Industries, specially power sector (51 per cent domestic power generation has been dependent on natural gas now in the country) suffer the most due to growing gaps between gas demand and supply. Electricity load shedding has returned as a regular phenomenon in the country after several years, despite the fact that the country has installed capacity for generating nearly 25,000 MW electricity (including captive power). Share of imported liquid fuel (furnace oil and diesel) has been increased and presently stands at 34 per cent to minimise primary fuel shortage for power generation.
Experts have been predicting the LNG price in Asian market to remain within US$45-$52 until end 2023-2024. Again war in Ukraine and the sanctions imposed on Russia for invading Ukraine has a major role to play for pushing the coal, oil and LNG prices high. Bangladesh has been searching for alternative fuel supply sources to minimise pressure on the national exchequer for meeting fuel for electricity, industries and domestic users.
Energy sector experts have calculated that the average bulk electricity generation cost now have been pushed to Taka 8.96/kWh energy. At the same time, the bulk electricity sale price per unit remains Taka 5.08/kWh for Bangladesh power Development Board. The significant gap between electricity sell and generation costs per unit indicates that Bangladesh Power Development Board needs either to receive huge amount of government subsidies or adjust electricity tariff to compensate the systematic losses. Electricity generation cost for power indicates that diesel based power generation cost (Taka 36.60/kWh) is the highest compared to furnace oil based power (Taka 17.18/kWh); import coal based power (Taka 13.22/kWh) and renewable (Taka 13.96/kWh). Despite high price of imported gas (LNG), natural gas fired power generation (blended) cost remains low (Taka 3.46/kWh), till date. With the growing fuel costs, (average Taka 5.46/kWh) electricity becomes costly. Further escalations of import fuel costs (coal, oil and LNG) will challenge industries' competitiveness and at one point to their existence. With the decline of domestic natural gas productions in the country, LNG import will grow. Gas Sector Master Plan (2017) projects that Bangladesh will need to import 21.6 million tonne (3,000 mmcfd gas) LNG by 2030 and 32 million tonne LNG in 2041. One estimate suggests that if Bangladesh will use 20:80 ratio of domestic gas : LNG (imported), blended gas will cost US$12.6/Mcf or Taka 40/m3 (if we assume US dollar equals to Taka 95 and LNG price will be US$ 15/MMBTU and domestic gas will be available at US$3/Million cubic feet).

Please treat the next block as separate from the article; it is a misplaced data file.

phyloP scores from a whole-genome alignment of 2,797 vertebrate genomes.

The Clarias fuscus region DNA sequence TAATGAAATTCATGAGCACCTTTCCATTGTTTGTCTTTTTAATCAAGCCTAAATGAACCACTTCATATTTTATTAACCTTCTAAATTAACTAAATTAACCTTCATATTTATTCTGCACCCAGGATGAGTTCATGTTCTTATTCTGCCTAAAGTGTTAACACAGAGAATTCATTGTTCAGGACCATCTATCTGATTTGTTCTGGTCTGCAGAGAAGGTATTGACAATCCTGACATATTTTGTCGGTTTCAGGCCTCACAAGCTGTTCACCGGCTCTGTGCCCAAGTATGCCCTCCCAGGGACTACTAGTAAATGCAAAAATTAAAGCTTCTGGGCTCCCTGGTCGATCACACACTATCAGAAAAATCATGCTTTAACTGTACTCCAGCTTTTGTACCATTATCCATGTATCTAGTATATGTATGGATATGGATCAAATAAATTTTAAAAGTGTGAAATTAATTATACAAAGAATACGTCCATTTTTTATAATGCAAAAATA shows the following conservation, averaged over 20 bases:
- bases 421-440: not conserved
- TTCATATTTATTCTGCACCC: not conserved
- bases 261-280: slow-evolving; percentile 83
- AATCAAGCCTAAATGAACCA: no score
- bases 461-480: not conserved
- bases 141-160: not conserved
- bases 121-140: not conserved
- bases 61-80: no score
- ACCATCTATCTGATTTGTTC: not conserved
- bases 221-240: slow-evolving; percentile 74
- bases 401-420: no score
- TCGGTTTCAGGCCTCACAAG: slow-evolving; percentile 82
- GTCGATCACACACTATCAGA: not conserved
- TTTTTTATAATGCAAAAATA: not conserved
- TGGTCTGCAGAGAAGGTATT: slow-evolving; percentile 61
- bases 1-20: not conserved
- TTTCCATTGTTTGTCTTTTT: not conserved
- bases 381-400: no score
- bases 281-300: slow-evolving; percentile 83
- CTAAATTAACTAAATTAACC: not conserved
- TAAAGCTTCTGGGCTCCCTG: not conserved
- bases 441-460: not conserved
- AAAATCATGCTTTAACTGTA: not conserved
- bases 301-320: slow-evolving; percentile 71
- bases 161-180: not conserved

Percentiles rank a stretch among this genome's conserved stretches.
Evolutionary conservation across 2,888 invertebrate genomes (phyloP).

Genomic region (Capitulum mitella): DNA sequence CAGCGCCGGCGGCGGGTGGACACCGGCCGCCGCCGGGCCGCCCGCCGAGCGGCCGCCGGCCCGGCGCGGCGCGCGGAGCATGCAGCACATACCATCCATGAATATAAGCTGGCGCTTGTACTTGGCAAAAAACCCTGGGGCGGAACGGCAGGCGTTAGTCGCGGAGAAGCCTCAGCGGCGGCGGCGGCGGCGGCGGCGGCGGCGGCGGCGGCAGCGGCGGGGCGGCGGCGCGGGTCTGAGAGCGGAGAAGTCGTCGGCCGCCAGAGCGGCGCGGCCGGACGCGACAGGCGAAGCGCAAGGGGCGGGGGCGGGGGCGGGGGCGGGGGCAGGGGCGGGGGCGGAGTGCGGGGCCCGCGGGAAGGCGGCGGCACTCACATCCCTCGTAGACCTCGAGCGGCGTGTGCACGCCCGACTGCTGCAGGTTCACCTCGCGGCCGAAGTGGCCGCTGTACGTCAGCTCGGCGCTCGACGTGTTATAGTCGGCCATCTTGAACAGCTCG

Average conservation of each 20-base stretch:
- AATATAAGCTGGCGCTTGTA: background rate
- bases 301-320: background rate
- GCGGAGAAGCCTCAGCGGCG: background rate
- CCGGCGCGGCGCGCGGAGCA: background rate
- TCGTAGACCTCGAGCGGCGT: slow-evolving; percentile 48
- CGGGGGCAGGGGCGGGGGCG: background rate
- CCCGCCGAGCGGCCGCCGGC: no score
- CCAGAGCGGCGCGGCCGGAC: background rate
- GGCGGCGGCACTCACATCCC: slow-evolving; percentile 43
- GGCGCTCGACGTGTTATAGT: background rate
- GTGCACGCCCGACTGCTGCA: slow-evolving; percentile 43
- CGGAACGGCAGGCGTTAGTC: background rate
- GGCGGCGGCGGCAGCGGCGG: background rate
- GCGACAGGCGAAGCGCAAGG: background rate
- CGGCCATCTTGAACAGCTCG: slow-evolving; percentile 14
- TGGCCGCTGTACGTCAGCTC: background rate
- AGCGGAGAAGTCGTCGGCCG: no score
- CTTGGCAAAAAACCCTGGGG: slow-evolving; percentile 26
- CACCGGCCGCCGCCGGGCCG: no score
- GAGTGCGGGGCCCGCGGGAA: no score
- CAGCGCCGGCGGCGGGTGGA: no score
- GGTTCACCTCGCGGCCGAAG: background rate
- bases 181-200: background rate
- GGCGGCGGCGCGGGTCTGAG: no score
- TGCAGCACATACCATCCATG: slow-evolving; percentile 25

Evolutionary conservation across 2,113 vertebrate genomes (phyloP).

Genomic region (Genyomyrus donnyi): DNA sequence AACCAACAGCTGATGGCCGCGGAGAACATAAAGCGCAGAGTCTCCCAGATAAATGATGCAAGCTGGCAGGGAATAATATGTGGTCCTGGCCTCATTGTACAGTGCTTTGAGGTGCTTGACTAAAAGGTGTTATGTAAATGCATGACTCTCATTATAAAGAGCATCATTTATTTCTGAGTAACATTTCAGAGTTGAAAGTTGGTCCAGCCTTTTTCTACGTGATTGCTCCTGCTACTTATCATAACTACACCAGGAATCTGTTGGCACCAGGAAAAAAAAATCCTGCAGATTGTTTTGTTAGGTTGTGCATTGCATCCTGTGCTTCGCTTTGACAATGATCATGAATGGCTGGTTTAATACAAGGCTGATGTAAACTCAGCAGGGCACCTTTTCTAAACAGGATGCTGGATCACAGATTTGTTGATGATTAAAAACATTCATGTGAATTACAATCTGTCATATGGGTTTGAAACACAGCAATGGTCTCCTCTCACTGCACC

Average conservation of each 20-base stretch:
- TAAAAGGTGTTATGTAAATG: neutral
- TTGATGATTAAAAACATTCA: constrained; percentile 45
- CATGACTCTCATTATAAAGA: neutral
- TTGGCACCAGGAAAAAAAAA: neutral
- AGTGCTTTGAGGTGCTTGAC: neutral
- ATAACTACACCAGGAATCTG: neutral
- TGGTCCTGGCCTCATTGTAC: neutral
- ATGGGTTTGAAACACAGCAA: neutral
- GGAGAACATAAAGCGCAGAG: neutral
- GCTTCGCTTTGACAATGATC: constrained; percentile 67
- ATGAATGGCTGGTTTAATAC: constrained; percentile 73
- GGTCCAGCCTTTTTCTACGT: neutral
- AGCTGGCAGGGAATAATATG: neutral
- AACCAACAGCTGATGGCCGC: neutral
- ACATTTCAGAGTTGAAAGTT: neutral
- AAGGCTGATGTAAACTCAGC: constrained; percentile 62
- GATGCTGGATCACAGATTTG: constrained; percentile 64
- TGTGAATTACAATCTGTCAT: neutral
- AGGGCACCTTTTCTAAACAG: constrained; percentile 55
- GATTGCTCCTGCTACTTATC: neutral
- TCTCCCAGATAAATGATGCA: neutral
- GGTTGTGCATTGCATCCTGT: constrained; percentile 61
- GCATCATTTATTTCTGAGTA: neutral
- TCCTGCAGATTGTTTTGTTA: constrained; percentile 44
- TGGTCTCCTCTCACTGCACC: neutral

This challenge invites for fuel diversification and increased use of renewable energy sources and for enhancing energy efficiency. Reduction of fuel loss and wastes of energy sources have a great role to play.
Mushfiqur Rahman is a mining engineer. He writes on energy and environment issues.